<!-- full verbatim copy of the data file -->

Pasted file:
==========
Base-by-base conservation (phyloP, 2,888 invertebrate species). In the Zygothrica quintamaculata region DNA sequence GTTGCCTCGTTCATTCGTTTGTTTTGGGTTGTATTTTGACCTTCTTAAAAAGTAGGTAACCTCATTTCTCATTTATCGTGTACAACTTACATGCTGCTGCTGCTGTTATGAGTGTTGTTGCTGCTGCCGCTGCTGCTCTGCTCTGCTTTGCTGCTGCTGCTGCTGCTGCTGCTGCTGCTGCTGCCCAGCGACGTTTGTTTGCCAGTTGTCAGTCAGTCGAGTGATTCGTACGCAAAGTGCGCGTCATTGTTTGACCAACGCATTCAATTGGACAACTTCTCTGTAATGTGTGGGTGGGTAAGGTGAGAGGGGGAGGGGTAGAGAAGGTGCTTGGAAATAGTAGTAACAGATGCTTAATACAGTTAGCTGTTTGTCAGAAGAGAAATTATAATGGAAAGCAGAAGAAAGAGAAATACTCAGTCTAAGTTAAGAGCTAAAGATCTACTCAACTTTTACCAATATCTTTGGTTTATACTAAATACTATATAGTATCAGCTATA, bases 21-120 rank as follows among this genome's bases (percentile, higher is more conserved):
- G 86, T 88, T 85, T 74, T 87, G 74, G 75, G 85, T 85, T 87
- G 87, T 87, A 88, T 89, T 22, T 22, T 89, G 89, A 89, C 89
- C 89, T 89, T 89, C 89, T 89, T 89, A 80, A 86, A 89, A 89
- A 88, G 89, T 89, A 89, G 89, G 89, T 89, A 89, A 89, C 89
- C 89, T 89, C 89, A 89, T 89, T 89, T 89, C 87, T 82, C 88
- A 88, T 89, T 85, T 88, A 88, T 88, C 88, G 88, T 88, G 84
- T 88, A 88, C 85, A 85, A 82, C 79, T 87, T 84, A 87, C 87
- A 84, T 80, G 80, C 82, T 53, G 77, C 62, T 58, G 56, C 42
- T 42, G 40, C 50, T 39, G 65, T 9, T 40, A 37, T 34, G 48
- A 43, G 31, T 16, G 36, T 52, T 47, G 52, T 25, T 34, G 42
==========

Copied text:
Base-by-base conservation (phyloP, 2,888 invertebrate species). In the Zygothrica quintamaculata region DNA sequence GTTGCCTCGTTCATTCGTTTGTTTTGGGTTGTATTTTGACCTTCTTAAAAAGTAGGTAACCTCATTTCTCATTTATCGTGTACAACTTACATGCTGCTGCTGCTGTTATGAGTGTTGTTGCTGCTGCCGCTGCTGCTCTGCTCTGCTTTGCTGCTGCTGCTGCTGCTGCTGCTGCTGCTGCTGCCCAGCGACGTTTGTTTGCCAGTTGTCAGTCAGTCGAGTGATTCGTACGCAAAGTGCGCGTCATTGTTTGACCAACGCATTCAATTGGACAACTTCTCTGTAATGTGTGGGTGGGTAAGGTGAGAGGGGGAGGGGTAGAGAAGGTGCTTGGAAATAGTAGTAACAGATGCTTAATACAGTTAGCTGTTTGTCAGAAGAGAAATTATAATGGAAAGCAGAAGAAAGAGAAATACTCAGTCTAAGTTAAGAGCTAAAGATCTACTCAACTTTTACCAATATCTTTGGTTTATACTAAATACTATATAGTATCAGCTATA, bases 21-120 rank as follows among this genome's bases (percentile, higher is more conserved):
- G 86, T 88, T 85, T 74, T 87, G 74, G 75, G 85, T 85, T 87
- G 87, T 87, A 88, T 89, T 22, T 22, T 89, G 89, A 89, C 89
- C 89, T 89, T 89, C 89, T 89, T 89, A 80, A 86, A 89, A 89
- A 88, G 89, T 89, A 89, G 89, G 89, T 89, A 89, A 89, C 89
- C 89, T 89, C 89, A 89, T 89, T 89, T 89, C 87, T 82, C 88
- A 88, T 89, T 85, T 88, A 88, T 88, C 88, G 88, T 88, G 84
- T 88, A 88, C 85, A 85, A 82, C 79, T 87, T 84, A 87, C 87
- A 84, T 80, G 80, C 82, T 53, G 77, C 62, T 58, G 56, C 42
- T 42, G 40, C 50, T 39, G 65, T 9, T 40, A 37, T 34, G 48
- A 43, G 31, T 16, G 36, T 52, T 47, G 52, T 25, T 34, G 42